This will require that the panic room be placed on the ground floor or in the basement. Both have their advantages that we will look at shortly. A 10 foot (3 meter) by 10 foot by 10 foot safe room with eight inch concrete walls, floor, and ceiling will weigh 52,500 pounds (23,814 kg). Here is a small concrete room after a tornado:

Concrete room after a tornado

“I was in there about 20 seconds when it hit,” he said. “The house is gone, everything but the safe room.”


Your ability to easily access your panic room is critically important. Most people spend at least eight hours a night in their bedroom. All predators know that we are the most vulnerable when we sleeping. For this reason, we need access to our panic room from our bedroom.

The best location for the panic room is adjacent to your bedroom, either next to it or below it. Next to is better than below because if you are awakened during the night, moving horizontally on the same level is safer. If the panic room is in the basement below the bedroom, we need a hatch with a ladder inside the panic room. Going down a ladder after being startled awake is not the best access, but if the best place in your home is below your bedroom, then cover the floor of your panic room with gym mats and put non-skid tape on your ladder rungs. Always be improving your fighting position.

A second way out

In the article on emergency egress options, we hammer home the importance of having a second way out of your shelter. If your panic room is in the basement with hatch access from your bedroom, you need a door that opens into the basement. If your shelter is on the ground floor, you need another door that opens to another room or a hatch that opens to the floor above or attic. Panic rooms are static locations that can protect you from outside hostilities and also trap you inside if you do not have some egress redundancy built into your design.

What to store in your panic room

We are going to throw a lot of things your way in this section. Below are links to examples of what we are discussing. In the movie, Meg and Sarah flee to the panic room with nothing. This is a possible real life scenario. Your panic room is a lifeboat, once the ship goes down, you either have what you need, or you go without.


With the right tools and the proper determination, any barrier can be breached given enough time. We need to plan on interacting with malicious people. Less than lethal weapons are useful even if you have firearms. Note that in enclosed spaces like your home, aerosolized pepper spray will likely incapacitate anyone that is not protecting their eyes, nose, and mouth. Wearing a full face respirator or a half mask and goggles will give you the ability to operate in this envirorment. Use this to your advantage. If your tribe has donned masks, you can make the intruders suffer greatly.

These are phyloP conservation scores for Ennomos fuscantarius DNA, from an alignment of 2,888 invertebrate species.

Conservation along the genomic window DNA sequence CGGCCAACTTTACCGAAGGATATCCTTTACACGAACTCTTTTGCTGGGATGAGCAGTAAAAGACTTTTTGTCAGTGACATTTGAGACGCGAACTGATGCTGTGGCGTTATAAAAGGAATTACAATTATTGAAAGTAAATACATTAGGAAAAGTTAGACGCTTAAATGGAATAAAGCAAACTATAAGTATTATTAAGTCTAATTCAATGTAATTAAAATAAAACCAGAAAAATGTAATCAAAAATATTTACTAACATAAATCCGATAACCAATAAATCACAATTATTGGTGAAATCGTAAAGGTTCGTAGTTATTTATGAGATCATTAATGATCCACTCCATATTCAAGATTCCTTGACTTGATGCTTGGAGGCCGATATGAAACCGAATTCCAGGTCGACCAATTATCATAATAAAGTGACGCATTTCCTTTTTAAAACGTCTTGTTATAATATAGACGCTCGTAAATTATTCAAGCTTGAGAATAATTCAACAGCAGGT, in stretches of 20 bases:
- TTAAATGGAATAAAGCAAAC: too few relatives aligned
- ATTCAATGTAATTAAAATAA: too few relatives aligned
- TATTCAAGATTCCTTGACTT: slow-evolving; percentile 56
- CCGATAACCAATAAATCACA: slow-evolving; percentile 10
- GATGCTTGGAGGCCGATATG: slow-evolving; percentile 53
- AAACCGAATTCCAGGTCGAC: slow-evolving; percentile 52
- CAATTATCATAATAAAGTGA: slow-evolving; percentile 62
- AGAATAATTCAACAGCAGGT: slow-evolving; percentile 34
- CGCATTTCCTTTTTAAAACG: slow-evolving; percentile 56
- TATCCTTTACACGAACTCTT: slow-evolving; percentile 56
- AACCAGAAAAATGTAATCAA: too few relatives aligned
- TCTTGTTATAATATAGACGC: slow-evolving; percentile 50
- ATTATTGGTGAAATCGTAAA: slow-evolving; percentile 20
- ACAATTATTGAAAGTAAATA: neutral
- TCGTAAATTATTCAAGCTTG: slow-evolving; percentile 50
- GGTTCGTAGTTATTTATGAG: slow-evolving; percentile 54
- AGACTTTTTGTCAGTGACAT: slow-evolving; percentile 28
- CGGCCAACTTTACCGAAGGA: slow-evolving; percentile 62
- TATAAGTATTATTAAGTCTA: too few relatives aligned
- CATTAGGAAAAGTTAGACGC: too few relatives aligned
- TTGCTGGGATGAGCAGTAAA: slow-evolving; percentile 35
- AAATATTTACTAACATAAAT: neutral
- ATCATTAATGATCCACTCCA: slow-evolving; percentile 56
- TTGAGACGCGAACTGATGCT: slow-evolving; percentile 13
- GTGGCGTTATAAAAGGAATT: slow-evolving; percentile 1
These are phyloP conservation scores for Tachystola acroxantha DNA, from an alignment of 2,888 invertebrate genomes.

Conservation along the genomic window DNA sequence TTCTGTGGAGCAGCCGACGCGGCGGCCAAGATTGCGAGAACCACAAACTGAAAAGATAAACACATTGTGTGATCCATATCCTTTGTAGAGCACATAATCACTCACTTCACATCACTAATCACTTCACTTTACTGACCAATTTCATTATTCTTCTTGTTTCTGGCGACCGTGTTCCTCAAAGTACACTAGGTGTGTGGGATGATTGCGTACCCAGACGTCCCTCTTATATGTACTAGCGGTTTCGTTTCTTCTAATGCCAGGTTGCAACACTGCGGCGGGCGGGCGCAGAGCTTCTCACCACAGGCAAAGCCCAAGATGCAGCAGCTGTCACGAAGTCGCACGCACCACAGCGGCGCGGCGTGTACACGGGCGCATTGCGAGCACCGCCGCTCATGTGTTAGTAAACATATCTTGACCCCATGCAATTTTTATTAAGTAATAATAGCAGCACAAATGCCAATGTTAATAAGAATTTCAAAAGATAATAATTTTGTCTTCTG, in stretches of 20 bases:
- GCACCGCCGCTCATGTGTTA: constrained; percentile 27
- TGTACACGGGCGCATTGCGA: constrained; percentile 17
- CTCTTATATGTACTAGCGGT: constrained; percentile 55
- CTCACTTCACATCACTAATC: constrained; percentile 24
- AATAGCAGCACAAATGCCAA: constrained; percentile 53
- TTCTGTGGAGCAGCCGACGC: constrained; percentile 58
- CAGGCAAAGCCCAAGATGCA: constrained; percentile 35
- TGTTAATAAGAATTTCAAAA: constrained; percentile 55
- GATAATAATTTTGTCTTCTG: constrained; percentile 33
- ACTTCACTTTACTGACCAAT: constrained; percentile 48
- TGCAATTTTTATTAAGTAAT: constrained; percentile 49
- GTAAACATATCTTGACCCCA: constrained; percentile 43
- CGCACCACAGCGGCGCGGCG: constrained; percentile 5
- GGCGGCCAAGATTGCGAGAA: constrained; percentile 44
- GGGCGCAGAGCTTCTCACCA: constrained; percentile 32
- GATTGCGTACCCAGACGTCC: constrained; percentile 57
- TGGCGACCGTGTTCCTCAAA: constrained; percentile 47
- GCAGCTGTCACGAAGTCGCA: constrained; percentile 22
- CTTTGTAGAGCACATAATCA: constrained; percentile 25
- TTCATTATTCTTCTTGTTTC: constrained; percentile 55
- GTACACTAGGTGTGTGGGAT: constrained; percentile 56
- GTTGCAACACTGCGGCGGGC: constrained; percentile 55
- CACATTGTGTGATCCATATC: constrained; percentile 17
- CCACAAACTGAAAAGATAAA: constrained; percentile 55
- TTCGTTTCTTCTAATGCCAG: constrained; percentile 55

At Amazon:

Below are links to the respirators we discussed in the article on wildfire shelters and they will work well against panic room threats.

At Amazon:

Also in that article were links to items that also belong in a panic room: fire extinguishers, a carbon dioxide alarm, a smoke and carbon monoxide detector, a low oxygen sensor, and a radon meter.

At Amazon:

These are the recommended life support instruments for shelters.

Water in, waste out

Even a short stay in your panic room may require relieving yourself. A flushing toilet connected to your home water supply and septic system is recommended, but the water can be shut off. Without water, toilets do not flush. A backup system for going to the bathroom is a good investment of your space and budget. This can be a simple bucket with a lid, but there are better solutions linked below.

At Amazon:

And finally, here are some items that you probably already have that should be in your panic room:

  1. One complete change of clothes.
  2. Towels and toiletries.
  3. Required medications. Remember, in the movie, Sarah had low blood sugar and no insulin in the panic room. It was just a scene in a movie, but this happens. If you require certain medications, oxygen, or a CPAP machine, keep spares of these items in your panic room.
  4. Soap, water, and sanitary wipes. You will be in close quarters with other people.

These should be items that are dedicated to your panic room. Remember to rotate the medications.

Panic room display

The take-away

When Meg and Sarah flee to the panic room with only the clothes they were wearing, that left the rest of the house under control of the bad guys. They ceded ground and retreated to a safe space in order to survive. Everyone needs a safe space in this world.

Next article: The ideal wildfire shelter

At Amazon: Best Sellers in Safety and Security Full disclosure: as an Amazon Associate I earn from qualifying purchases. The convenient links below will take you directly to the items on Amazon and help support this website. Thank you very much!